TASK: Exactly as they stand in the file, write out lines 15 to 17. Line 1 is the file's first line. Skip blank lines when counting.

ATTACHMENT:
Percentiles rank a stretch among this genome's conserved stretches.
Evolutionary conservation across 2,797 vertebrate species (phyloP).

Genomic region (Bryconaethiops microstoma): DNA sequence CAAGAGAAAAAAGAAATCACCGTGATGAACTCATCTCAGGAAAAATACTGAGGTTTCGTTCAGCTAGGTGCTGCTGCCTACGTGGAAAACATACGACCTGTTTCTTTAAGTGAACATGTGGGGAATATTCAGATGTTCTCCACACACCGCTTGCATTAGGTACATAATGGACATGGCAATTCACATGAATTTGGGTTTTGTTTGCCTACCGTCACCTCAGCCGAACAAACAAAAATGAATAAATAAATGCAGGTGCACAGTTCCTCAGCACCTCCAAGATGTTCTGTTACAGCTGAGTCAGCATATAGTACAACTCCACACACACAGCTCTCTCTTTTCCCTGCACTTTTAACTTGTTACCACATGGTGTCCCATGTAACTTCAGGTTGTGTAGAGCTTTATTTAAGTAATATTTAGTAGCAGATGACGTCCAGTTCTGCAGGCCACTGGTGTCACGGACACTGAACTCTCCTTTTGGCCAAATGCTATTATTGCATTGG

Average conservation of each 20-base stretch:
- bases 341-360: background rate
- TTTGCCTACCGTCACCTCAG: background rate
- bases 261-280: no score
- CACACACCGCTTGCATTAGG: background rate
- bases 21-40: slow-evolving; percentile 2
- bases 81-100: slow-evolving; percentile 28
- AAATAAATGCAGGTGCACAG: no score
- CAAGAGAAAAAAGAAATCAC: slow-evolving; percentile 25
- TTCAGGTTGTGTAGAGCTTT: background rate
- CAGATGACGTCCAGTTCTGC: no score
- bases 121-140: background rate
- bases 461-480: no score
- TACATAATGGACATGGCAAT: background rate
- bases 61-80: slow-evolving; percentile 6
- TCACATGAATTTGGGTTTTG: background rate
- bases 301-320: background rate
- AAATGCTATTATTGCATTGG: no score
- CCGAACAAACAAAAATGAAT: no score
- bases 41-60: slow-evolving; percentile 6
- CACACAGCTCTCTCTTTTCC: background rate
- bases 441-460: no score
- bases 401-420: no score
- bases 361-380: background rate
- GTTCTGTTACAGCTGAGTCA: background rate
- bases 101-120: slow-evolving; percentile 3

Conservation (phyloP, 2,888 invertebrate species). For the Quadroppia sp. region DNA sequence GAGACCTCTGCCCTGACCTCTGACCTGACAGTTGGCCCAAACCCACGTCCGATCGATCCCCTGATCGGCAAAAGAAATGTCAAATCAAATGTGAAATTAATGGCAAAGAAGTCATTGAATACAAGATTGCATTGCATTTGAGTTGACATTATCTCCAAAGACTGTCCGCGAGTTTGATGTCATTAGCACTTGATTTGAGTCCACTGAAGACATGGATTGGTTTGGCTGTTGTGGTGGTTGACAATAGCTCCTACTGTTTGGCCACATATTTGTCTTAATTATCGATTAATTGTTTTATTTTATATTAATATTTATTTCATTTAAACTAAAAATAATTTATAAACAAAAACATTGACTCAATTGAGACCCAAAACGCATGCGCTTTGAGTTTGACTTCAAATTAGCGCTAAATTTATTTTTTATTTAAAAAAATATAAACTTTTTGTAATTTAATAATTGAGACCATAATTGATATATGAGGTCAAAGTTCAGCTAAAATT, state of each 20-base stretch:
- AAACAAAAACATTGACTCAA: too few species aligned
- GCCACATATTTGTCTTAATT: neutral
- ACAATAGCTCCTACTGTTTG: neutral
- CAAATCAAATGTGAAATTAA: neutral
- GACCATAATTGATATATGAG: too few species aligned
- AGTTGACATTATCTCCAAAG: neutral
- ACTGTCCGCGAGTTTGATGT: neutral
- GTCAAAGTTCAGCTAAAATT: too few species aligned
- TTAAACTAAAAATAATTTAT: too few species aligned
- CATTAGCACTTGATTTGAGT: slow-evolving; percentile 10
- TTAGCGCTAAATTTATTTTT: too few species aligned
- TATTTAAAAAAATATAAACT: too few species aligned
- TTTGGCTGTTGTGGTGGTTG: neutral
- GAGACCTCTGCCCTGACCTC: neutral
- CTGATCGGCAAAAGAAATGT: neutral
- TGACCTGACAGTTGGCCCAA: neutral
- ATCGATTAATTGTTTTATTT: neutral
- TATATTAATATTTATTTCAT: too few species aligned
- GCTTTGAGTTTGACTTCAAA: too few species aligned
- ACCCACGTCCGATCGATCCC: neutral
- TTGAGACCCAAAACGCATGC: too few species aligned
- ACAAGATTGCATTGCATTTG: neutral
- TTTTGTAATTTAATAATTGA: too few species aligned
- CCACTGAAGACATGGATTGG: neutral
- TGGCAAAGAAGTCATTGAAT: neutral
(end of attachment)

- bases 121-140: background rate
- bases 461-480: no score
- TACATAATGGACATGGCAAT: background rate